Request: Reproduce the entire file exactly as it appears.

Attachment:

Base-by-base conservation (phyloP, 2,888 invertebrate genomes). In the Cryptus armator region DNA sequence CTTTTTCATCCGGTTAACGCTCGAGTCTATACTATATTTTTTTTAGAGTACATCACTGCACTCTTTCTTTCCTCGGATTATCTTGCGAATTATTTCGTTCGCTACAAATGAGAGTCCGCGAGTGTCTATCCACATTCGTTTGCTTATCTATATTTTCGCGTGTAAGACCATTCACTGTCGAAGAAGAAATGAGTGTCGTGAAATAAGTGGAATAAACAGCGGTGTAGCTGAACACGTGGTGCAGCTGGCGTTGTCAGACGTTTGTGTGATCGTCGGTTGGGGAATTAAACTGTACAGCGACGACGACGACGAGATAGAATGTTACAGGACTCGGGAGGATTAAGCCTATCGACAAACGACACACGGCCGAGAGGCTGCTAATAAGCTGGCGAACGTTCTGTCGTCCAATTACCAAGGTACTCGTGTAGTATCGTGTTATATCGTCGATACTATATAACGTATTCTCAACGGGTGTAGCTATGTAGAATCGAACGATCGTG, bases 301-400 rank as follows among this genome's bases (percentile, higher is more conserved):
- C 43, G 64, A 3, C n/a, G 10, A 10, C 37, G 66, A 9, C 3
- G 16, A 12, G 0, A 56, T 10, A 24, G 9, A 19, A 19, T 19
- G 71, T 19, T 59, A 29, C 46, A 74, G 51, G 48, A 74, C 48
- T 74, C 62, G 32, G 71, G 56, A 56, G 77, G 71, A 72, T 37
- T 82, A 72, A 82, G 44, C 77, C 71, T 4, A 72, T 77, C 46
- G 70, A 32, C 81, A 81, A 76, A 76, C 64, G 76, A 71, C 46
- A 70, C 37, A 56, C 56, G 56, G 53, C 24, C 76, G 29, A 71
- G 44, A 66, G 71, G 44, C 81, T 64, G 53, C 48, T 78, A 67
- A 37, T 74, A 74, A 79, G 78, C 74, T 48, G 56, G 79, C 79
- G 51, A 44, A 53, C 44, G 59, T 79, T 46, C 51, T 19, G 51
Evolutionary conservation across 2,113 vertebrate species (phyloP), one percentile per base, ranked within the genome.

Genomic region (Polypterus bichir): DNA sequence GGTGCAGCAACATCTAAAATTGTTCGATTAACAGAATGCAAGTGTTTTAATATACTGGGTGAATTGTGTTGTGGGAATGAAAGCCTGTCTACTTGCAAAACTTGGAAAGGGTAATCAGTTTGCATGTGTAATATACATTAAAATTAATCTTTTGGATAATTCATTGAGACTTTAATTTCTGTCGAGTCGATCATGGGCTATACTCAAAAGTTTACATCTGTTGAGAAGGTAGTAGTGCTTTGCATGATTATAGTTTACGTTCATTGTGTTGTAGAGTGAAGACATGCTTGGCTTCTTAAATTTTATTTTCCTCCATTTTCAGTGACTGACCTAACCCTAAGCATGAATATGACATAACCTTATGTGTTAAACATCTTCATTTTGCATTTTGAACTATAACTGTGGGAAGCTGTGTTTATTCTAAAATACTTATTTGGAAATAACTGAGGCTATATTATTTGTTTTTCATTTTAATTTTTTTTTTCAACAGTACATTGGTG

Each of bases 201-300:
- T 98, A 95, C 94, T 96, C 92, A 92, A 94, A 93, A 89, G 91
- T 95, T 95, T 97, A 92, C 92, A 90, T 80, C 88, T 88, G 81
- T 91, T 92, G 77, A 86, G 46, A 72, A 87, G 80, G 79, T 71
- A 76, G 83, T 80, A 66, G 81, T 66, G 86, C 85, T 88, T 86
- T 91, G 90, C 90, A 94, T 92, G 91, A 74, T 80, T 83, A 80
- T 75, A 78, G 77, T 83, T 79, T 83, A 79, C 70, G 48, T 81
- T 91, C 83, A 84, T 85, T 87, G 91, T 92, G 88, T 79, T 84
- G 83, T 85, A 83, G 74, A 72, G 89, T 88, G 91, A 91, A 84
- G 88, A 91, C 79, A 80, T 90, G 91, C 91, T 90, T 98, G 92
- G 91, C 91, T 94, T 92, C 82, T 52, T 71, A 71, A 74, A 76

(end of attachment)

Base-by-base conservation (phyloP, 2,888 invertebrate genomes). In the Cryptus armator region DNA sequence CTTTTTCATCCGGTTAACGCTCGAGTCTATACTATATTTTTTTTAGAGTACATCACTGCACTCTTTCTTTCCTCGGATTATCTTGCGAATTATTTCGTTCGCTACAAATGAGAGTCCGCGAGTGTCTATCCACATTCGTTTGCTTATCTATATTTTCGCGTGTAAGACCATTCACTGTCGAAGAAGAAATGAGTGTCGTGAAATAAGTGGAATAAACAGCGGTGTAGCTGAACACGTGGTGCAGCTGGCGTTGTCAGACGTTTGTGTGATCGTCGGTTGGGGAATTAAACTGTACAGCGACGACGACGACGAGATAGAATGTTACAGGACTCGGGAGGATTAAGCCTATCGACAAACGACACACGGCCGAGAGGCTGCTAATAAGCTGGCGAACGTTCTGTCGTCCAATTACCAAGGTACTCGTGTAGTATCGTGTTATATCGTCGATACTATATAACGTATTCTCAACGGGTGTAGCTATGTAGAATCGAACGATCGTG, bases 301-400 rank as follows among this genome's bases (percentile, higher is more conserved):
- C 43, G 64, A 3, C n/a, G 10, A 10, C 37, G 66, A 9, C 3
- G 16, A 12, G 0, A 56, T 10, A 24, G 9, A 19, A 19, T 19
- G 71, T 19, T 59, A 29, C 46, A 74, G 51, G 48, A 74, C 48
- T 74, C 62, G 32, G 71, G 56, A 56, G 77, G 71, A 72, T 37
- T 82, A 72, A 82, G 44, C 77, C 71, T 4, A 72, T 77, C 46
- G 70, A 32, C 81, A 81, A 76, A 76, C 64, G 76, A 71, C 46
- A 70, C 37, A 56, C 56, G 56, G 53, C 24, C 76, G 29, A 71
- G 44, A 66, G 71, G 44, C 81, T 64, G 53, C 48, T 78, A 67
- A 37, T 74, A 74, A 79, G 78, C 74, T 48, G 56, G 79, C 79
- G 51, A 44, A 53, C 44, G 59, T 79, T 46, C 51, T 19, G 51
Evolutionary conservation across 2,113 vertebrate species (phyloP), one percentile per base, ranked within the genome.

Genomic region (Polypterus bichir): DNA sequence GGTGCAGCAACATCTAAAATTGTTCGATTAACAGAATGCAAGTGTTTTAATATACTGGGTGAATTGTGTTGTGGGAATGAAAGCCTGTCTACTTGCAAAACTTGGAAAGGGTAATCAGTTTGCATGTGTAATATACATTAAAATTAATCTTTTGGATAATTCATTGAGACTTTAATTTCTGTCGAGTCGATCATGGGCTATACTCAAAAGTTTACATCTGTTGAGAAGGTAGTAGTGCTTTGCATGATTATAGTTTACGTTCATTGTGTTGTAGAGTGAAGACATGCTTGGCTTCTTAAATTTTATTTTCCTCCATTTTCAGTGACTGACCTAACCCTAAGCATGAATATGACATAACCTTATGTGTTAAACATCTTCATTTTGCATTTTGAACTATAACTGTGGGAAGCTGTGTTTATTCTAAAATACTTATTTGGAAATAACTGAGGCTATATTATTTGTTTTTCATTTTAATTTTTTTTTTCAACAGTACATTGGTG

Each of bases 201-300:
- T 98, A 95, C 94, T 96, C 92, A 92, A 94, A 93, A 89, G 91
- T 95, T 95, T 97, A 92, C 92, A 90, T 80, C 88, T 88, G 81
- T 91, T 92, G 77, A 86, G 46, A 72, A 87, G 80, G 79, T 71
- A 76, G 83, T 80, A 66, G 81, T 66, G 86, C 85, T 88, T 86
- T 91, G 90, C 90, A 94, T 92, G 91, A 74, T 80, T 83, A 80
- T 75, A 78, G 77, T 83, T 79, T 83, A 79, C 70, G 48, T 81
- T 91, C 83, A 84, T 85, T 87, G 91, T 92, G 88, T 79, T 84
- G 83, T 85, A 83, G 74, A 72, G 89, T 88, G 91, A 91, A 84
- G 88, A 91, C 79, A 80, T 90, G 91, C 91, T 90, T 98, G 92
- G 91, C 91, T 94, T 92, C 82, T 52, T 71, A 71, A 74, A 76